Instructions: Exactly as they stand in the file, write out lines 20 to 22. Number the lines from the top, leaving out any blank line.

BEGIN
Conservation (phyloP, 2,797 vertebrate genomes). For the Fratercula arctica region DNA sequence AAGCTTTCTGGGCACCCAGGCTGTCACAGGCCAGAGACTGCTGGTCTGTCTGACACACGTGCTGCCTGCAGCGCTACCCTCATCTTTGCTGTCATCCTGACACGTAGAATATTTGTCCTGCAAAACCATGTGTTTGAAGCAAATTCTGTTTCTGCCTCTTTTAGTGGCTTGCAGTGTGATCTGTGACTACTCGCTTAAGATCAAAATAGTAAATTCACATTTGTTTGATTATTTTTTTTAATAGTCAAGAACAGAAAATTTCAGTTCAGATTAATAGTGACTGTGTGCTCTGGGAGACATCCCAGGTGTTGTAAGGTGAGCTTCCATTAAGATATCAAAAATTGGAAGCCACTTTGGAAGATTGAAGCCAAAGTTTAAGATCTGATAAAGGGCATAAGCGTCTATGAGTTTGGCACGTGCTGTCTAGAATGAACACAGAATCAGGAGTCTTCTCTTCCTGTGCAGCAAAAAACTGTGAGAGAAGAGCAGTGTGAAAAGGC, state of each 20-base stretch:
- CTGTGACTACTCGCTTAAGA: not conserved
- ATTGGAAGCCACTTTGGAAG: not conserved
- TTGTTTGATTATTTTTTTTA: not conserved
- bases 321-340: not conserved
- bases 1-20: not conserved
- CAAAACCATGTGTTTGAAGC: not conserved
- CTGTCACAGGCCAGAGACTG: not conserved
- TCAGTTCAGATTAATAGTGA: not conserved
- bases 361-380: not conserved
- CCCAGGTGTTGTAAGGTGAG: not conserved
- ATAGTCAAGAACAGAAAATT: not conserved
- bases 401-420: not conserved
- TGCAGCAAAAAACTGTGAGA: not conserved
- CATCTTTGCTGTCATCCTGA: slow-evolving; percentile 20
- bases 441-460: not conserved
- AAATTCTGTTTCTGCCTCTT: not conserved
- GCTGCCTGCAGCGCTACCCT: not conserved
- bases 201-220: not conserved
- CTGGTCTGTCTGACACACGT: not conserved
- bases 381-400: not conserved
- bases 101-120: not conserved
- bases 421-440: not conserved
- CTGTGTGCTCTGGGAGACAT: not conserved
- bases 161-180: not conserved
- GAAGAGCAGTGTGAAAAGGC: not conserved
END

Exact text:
- CTGGTCTGTCTGACACACGT: not conserved
- bases 381-400: not conserved
- bases 101-120: not conserved